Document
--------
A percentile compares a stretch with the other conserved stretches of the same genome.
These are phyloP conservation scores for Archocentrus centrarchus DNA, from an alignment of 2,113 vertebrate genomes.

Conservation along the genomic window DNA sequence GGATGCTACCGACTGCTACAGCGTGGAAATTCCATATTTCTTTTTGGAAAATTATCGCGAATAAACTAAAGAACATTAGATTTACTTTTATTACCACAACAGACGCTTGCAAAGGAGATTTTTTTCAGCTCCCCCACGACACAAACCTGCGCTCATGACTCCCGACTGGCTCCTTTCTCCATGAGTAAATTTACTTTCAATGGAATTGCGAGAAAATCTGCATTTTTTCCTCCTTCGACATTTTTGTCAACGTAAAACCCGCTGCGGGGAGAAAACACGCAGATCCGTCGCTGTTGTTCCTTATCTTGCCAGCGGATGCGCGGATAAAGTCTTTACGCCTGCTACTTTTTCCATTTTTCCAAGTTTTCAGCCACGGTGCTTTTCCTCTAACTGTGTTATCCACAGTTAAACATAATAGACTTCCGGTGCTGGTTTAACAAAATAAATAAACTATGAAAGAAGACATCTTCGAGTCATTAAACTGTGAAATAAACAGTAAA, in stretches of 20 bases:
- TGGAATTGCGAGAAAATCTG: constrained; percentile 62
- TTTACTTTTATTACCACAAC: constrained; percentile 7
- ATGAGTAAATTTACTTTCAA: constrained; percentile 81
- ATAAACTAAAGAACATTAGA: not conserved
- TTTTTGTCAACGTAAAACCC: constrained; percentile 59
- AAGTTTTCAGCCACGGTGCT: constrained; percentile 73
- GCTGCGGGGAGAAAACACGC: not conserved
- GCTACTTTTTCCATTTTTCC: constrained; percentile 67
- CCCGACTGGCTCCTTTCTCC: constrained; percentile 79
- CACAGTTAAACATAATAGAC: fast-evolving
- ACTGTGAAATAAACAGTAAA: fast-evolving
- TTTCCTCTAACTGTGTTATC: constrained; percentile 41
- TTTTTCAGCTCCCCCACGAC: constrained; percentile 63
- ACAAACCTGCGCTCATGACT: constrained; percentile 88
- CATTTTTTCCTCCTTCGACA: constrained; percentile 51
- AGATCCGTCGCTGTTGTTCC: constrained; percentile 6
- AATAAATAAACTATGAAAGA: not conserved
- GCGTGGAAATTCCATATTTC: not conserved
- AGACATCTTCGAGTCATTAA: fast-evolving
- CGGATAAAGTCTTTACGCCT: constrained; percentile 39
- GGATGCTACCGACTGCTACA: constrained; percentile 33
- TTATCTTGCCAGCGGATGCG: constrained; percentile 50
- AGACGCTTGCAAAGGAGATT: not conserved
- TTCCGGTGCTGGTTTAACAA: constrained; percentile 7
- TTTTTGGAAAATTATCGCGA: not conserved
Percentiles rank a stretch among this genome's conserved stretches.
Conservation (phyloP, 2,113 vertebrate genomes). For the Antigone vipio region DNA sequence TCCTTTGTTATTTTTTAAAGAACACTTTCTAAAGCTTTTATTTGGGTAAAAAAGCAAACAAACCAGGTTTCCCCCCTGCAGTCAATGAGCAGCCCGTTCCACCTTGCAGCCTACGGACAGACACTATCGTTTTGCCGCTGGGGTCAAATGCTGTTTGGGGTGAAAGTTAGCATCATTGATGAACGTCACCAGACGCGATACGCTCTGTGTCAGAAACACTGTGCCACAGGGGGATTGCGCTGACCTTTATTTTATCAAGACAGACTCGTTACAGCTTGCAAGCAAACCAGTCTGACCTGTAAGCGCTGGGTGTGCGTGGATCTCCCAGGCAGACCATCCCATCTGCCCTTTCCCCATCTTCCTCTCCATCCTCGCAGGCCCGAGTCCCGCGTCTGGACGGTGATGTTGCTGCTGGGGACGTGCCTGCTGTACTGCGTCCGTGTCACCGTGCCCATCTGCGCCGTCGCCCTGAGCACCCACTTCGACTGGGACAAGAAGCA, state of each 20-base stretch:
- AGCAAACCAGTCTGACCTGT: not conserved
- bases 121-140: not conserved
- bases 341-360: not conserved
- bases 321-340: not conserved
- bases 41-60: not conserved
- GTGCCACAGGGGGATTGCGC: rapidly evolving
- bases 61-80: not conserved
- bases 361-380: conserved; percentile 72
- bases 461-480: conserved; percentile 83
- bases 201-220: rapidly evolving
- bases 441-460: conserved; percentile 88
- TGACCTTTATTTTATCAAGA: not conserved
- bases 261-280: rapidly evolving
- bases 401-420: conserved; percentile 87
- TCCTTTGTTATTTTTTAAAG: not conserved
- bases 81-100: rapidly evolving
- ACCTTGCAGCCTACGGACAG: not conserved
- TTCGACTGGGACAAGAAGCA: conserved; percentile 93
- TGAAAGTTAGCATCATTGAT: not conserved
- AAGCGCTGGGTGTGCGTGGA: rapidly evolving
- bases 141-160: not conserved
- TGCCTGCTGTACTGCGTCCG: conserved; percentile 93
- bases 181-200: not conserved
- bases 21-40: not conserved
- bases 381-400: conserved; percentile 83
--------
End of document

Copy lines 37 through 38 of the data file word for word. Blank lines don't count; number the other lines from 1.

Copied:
- bases 61-80: not conserved
- bases 361-380: conserved; percentile 72